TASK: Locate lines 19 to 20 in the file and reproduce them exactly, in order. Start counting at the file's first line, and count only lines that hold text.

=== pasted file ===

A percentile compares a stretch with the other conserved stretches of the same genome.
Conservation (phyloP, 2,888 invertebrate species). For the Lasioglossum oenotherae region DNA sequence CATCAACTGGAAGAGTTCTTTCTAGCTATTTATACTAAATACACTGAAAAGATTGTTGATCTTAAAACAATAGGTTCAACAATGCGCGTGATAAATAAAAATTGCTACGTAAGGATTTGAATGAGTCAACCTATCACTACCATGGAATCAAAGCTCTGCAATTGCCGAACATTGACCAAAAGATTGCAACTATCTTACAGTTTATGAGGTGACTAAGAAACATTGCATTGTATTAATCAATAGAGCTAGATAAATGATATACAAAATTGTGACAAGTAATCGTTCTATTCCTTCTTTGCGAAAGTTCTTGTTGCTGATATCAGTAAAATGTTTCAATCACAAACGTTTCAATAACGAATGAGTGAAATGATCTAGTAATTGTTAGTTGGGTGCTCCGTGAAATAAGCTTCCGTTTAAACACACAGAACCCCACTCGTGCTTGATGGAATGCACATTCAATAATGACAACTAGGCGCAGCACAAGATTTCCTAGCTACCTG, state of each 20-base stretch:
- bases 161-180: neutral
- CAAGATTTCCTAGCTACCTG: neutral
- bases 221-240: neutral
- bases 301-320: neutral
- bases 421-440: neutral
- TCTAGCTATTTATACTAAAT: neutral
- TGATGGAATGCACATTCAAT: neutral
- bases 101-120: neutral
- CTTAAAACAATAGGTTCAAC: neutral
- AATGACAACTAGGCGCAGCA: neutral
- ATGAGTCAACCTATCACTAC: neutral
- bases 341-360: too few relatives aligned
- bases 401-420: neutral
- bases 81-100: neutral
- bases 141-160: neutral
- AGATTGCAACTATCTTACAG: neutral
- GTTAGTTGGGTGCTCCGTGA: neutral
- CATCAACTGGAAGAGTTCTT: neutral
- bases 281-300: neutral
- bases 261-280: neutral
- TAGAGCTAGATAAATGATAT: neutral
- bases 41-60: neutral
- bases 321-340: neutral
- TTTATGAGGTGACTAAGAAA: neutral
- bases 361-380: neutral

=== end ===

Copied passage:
- GTTAGTTGGGTGCTCCGTGA: neutral
- CATCAACTGGAAGAGTTCTT: neutral